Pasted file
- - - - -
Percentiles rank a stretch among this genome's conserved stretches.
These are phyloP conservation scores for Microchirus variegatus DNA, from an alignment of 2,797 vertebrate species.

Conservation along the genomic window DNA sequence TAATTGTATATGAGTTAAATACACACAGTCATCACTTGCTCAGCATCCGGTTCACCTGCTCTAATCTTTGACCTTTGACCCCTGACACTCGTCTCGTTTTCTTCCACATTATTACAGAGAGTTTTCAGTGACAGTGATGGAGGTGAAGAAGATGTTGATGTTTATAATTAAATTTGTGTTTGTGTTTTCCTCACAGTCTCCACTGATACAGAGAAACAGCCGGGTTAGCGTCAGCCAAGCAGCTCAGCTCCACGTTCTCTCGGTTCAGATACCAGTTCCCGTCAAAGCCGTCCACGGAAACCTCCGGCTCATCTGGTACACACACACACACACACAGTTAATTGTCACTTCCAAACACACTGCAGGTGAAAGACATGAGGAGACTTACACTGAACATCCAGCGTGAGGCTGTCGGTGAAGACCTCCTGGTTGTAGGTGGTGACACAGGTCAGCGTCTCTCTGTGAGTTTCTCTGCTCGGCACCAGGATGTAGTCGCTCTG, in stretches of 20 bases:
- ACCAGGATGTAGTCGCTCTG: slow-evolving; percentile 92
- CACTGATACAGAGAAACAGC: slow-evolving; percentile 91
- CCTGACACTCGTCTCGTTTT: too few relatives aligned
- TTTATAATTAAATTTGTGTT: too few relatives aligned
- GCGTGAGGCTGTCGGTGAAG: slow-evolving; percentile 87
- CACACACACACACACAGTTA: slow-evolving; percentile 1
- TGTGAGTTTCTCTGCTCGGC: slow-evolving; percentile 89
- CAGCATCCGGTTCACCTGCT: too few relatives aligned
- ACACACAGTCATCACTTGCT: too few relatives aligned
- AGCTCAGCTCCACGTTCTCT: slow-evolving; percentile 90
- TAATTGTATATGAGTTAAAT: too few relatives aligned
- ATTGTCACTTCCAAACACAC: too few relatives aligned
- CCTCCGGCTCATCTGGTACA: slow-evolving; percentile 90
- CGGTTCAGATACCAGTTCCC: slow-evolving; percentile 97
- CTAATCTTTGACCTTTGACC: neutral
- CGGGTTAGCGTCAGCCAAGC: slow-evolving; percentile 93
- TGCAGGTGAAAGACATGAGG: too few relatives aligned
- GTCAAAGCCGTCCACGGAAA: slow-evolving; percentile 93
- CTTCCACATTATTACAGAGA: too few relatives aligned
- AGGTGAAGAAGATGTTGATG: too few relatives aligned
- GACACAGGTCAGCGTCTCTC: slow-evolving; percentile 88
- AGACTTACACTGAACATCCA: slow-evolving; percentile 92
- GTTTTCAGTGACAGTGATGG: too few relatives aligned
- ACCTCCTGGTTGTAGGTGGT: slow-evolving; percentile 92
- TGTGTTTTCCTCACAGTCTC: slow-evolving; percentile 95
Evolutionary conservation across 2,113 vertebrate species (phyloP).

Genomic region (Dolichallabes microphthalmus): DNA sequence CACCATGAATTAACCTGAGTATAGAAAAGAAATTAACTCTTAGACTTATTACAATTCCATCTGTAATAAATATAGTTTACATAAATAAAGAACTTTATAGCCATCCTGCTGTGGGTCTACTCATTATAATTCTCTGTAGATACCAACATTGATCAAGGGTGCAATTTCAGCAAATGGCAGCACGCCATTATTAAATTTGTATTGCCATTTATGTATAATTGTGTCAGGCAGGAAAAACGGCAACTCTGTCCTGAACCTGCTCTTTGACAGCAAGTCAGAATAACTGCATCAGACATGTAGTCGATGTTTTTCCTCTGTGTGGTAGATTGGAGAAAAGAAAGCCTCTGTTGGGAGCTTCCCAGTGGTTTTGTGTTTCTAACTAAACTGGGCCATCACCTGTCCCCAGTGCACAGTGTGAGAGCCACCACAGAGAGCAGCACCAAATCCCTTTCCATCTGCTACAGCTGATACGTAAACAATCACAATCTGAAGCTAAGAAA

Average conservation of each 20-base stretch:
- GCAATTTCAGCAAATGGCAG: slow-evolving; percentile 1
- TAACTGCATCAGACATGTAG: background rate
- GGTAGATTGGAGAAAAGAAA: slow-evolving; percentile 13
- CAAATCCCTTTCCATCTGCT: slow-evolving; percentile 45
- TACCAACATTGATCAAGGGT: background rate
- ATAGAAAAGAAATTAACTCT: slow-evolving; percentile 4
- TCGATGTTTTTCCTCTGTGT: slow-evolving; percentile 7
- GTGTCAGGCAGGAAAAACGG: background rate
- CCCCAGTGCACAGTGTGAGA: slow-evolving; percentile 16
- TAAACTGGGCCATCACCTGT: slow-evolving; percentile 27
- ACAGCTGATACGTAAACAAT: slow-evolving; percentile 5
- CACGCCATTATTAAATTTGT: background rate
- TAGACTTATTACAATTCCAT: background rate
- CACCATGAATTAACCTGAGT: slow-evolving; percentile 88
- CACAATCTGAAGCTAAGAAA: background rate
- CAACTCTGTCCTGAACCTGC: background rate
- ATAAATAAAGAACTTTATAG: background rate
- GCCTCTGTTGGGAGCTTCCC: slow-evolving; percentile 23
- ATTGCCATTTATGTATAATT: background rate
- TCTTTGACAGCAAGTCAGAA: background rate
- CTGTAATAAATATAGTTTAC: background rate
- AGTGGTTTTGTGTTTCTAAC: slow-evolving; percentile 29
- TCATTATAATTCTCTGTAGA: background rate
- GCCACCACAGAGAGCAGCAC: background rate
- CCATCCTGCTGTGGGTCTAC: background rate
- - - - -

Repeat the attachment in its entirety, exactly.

Percentiles rank a stretch among this genome's conserved stretches.
These are phyloP conservation scores for Microchirus variegatus DNA, from an alignment of 2,797 vertebrate species.

Conservation along the genomic window DNA sequence TAATTGTATATGAGTTAAATACACACAGTCATCACTTGCTCAGCATCCGGTTCACCTGCTCTAATCTTTGACCTTTGACCCCTGACACTCGTCTCGTTTTCTTCCACATTATTACAGAGAGTTTTCAGTGACAGTGATGGAGGTGAAGAAGATGTTGATGTTTATAATTAAATTTGTGTTTGTGTTTTCCTCACAGTCTCCACTGATACAGAGAAACAGCCGGGTTAGCGTCAGCCAAGCAGCTCAGCTCCACGTTCTCTCGGTTCAGATACCAGTTCCCGTCAAAGCCGTCCACGGAAACCTCCGGCTCATCTGGTACACACACACACACACACAGTTAATTGTCACTTCCAAACACACTGCAGGTGAAAGACATGAGGAGACTTACACTGAACATCCAGCGTGAGGCTGTCGGTGAAGACCTCCTGGTTGTAGGTGGTGACACAGGTCAGCGTCTCTCTGTGAGTTTCTCTGCTCGGCACCAGGATGTAGTCGCTCTG, in stretches of 20 bases:
- ACCAGGATGTAGTCGCTCTG: slow-evolving; percentile 92
- CACTGATACAGAGAAACAGC: slow-evolving; percentile 91
- CCTGACACTCGTCTCGTTTT: too few relatives aligned
- TTTATAATTAAATTTGTGTT: too few relatives aligned
- GCGTGAGGCTGTCGGTGAAG: slow-evolving; percentile 87
- CACACACACACACACAGTTA: slow-evolving; percentile 1
- TGTGAGTTTCTCTGCTCGGC: slow-evolving; percentile 89
- CAGCATCCGGTTCACCTGCT: too few relatives aligned
- ACACACAGTCATCACTTGCT: too few relatives aligned
- AGCTCAGCTCCACGTTCTCT: slow-evolving; percentile 90
- TAATTGTATATGAGTTAAAT: too few relatives aligned
- ATTGTCACTTCCAAACACAC: too few relatives aligned
- CCTCCGGCTCATCTGGTACA: slow-evolving; percentile 90
- CGGTTCAGATACCAGTTCCC: slow-evolving; percentile 97
- CTAATCTTTGACCTTTGACC: neutral
- CGGGTTAGCGTCAGCCAAGC: slow-evolving; percentile 93
- TGCAGGTGAAAGACATGAGG: too few relatives aligned
- GTCAAAGCCGTCCACGGAAA: slow-evolving; percentile 93
- CTTCCACATTATTACAGAGA: too few relatives aligned
- AGGTGAAGAAGATGTTGATG: too few relatives aligned
- GACACAGGTCAGCGTCTCTC: slow-evolving; percentile 88
- AGACTTACACTGAACATCCA: slow-evolving; percentile 92
- GTTTTCAGTGACAGTGATGG: too few relatives aligned
- ACCTCCTGGTTGTAGGTGGT: slow-evolving; percentile 92
- TGTGTTTTCCTCACAGTCTC: slow-evolving; percentile 95
Evolutionary conservation across 2,113 vertebrate species (phyloP).

Genomic region (Dolichallabes microphthalmus): DNA sequence CACCATGAATTAACCTGAGTATAGAAAAGAAATTAACTCTTAGACTTATTACAATTCCATCTGTAATAAATATAGTTTACATAAATAAAGAACTTTATAGCCATCCTGCTGTGGGTCTACTCATTATAATTCTCTGTAGATACCAACATTGATCAAGGGTGCAATTTCAGCAAATGGCAGCACGCCATTATTAAATTTGTATTGCCATTTATGTATAATTGTGTCAGGCAGGAAAAACGGCAACTCTGTCCTGAACCTGCTCTTTGACAGCAAGTCAGAATAACTGCATCAGACATGTAGTCGATGTTTTTCCTCTGTGTGGTAGATTGGAGAAAAGAAAGCCTCTGTTGGGAGCTTCCCAGTGGTTTTGTGTTTCTAACTAAACTGGGCCATCACCTGTCCCCAGTGCACAGTGTGAGAGCCACCACAGAGAGCAGCACCAAATCCCTTTCCATCTGCTACAGCTGATACGTAAACAATCACAATCTGAAGCTAAGAAA

Average conservation of each 20-base stretch:
- GCAATTTCAGCAAATGGCAG: slow-evolving; percentile 1
- TAACTGCATCAGACATGTAG: background rate
- GGTAGATTGGAGAAAAGAAA: slow-evolving; percentile 13
- CAAATCCCTTTCCATCTGCT: slow-evolving; percentile 45
- TACCAACATTGATCAAGGGT: background rate
- ATAGAAAAGAAATTAACTCT: slow-evolving; percentile 4
- TCGATGTTTTTCCTCTGTGT: slow-evolving; percentile 7
- GTGTCAGGCAGGAAAAACGG: background rate
- CCCCAGTGCACAGTGTGAGA: slow-evolving; percentile 16
- TAAACTGGGCCATCACCTGT: slow-evolving; percentile 27
- ACAGCTGATACGTAAACAAT: slow-evolving; percentile 5
- CACGCCATTATTAAATTTGT: background rate
- TAGACTTATTACAATTCCAT: background rate
- CACCATGAATTAACCTGAGT: slow-evolving; percentile 88
- CACAATCTGAAGCTAAGAAA: background rate
- CAACTCTGTCCTGAACCTGC: background rate
- ATAAATAAAGAACTTTATAG: background rate
- GCCTCTGTTGGGAGCTTCCC: slow-evolving; percentile 23
- ATTGCCATTTATGTATAATT: background rate
- TCTTTGACAGCAAGTCAGAA: background rate
- CTGTAATAAATATAGTTTAC: background rate
- AGTGGTTTTGTGTTTCTAAC: slow-evolving; percentile 29
- TCATTATAATTCTCTGTAGA: background rate
- GCCACCACAGAGAGCAGCAC: background rate
- CCATCCTGCTGTGGGTCTAC: background rate